Health fair referrals shown to help improve blood pressure among low-income immigrants

Apr 13, 2010

UCLA researchers sought to compare how two different approaches to providing follow-up care to health fair participants impacted blood-pressure control.

The study looked at data on 100 middle-aged men and women from low-income immigrant communities in Los Angeles who had their blood pressure checked at a health fair. Some were assigned to a community nurse who held office hours at a church, provided patients with in-person counseling on lifestyle modification, and helped them make doctors appointments. Others were assigned to research assistants who aided them solely by phone in scheduling appointments with physicians. One-quarter of the participants had not been previously diagnosed with .

The researchers found that while patients in both groups showed improvement in systolic blood pressure, those in the phone-assisted group had twice the improvement (an average 14±15 mm drop) of those in the nurse group (an average 7±15 mm drop). While it is unclear what caused the more pronounced short-term improvement in the phone-assisted group, researchers suspect these participants saw a physician sooner and had more adjustments to their medications within the four-month study period.

Assisting health fair participants with making an appointment to see a doctor led to a significant improvement in . Health fairs can play a role in identifying people with treatable in low-income immigrant communities and can provide an opportunity to connect people with .

Explore further: Study reveals state of crisis in Canadian foster care system

More information: The study appears in the current online edition of the Journal of General Internal Medicine.

Provided by University of California - Los Angeles

not rated yet
add to favorites email to friend print save as pdf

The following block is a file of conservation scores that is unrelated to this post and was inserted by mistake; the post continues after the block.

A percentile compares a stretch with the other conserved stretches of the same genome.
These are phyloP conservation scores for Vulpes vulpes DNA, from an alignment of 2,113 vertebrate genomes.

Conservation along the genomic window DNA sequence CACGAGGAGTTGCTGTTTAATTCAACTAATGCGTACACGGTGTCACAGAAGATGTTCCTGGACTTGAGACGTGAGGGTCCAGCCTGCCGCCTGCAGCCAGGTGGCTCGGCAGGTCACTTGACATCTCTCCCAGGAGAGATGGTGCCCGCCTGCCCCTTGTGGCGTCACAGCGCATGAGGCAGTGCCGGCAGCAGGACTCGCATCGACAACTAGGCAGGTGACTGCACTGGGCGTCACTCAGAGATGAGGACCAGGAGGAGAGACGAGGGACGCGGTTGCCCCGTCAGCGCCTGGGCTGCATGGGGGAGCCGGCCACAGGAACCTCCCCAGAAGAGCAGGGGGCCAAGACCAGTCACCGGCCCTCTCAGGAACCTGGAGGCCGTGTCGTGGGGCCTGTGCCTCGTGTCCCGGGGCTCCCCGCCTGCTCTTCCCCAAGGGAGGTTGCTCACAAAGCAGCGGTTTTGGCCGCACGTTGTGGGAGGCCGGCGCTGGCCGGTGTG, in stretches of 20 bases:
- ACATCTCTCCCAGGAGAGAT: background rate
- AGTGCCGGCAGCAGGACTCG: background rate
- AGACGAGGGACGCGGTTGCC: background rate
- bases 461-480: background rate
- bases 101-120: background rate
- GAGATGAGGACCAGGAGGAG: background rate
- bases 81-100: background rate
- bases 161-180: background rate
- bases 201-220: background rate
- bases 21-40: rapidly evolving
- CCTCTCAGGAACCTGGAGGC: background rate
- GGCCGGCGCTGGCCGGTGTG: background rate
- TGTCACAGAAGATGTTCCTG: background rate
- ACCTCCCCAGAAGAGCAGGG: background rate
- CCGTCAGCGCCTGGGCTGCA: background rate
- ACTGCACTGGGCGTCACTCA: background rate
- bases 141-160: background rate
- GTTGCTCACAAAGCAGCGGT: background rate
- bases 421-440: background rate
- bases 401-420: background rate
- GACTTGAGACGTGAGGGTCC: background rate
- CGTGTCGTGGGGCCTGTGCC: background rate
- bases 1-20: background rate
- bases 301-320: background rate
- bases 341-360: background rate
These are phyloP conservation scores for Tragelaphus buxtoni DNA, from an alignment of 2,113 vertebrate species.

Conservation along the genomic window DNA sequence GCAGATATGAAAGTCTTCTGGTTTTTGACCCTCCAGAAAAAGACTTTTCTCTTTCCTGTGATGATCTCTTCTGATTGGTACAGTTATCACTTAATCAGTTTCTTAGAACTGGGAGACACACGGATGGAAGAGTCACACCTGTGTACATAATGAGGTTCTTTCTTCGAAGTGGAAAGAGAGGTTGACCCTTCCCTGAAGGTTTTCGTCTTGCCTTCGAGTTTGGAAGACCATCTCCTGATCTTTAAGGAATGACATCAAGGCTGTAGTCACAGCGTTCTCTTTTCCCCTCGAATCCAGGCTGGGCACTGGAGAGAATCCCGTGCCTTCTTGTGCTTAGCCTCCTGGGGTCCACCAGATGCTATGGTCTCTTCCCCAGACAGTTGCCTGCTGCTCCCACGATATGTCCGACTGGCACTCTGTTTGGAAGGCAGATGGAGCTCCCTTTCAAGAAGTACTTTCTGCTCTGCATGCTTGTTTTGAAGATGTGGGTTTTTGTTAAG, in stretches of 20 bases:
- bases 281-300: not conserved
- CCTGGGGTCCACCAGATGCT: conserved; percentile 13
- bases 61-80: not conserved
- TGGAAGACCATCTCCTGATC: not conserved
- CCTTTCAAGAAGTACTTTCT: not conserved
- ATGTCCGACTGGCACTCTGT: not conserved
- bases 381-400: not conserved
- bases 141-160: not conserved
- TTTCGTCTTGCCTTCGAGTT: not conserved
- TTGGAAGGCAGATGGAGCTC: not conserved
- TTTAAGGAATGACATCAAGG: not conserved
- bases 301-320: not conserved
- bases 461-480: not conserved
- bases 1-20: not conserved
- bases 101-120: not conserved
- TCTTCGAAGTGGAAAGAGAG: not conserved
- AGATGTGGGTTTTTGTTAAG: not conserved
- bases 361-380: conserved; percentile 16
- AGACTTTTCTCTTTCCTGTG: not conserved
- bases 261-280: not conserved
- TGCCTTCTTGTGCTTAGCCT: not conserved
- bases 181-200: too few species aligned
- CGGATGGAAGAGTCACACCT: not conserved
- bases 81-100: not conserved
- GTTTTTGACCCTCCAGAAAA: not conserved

Related Stories

New online care for hypertension gets results

Jun 25, 2008

[B]Controlling blood pressure at home, on Web, nearly doubles proportion of successful patients, JAMA study reports[/B] Web-based care and at-home blood pressure checks can help control hypertension without office visits, acc ...

Precision blood pressure measurement to improve heart health

Jun 13, 2008

A University of Queensland researcher is trialling new, cutting-edge technology for measuring blood pressure and the health of the heart. The study, led by Dr James Sharman from the School of Medicine, aims to determine the ...

Recommended for you

Study reveals state of crisis in Canadian foster care system

1 hour ago

A new study of foster care in Canada led by a researcher at Western University reveals a shrinking number of foster care providers are available across the country to care for a growing number of children with increasingly ...

Researchers prove the benefits of persimmons for diet

2 hours ago

Alba Mir and Ana Domingo, researchers from the Department of Analytical Chemistry of the University of Valencia, under the supervision of professors Miguel de la Guardia and Maria Luisa Cervera, from the same department, ...

User comments : 0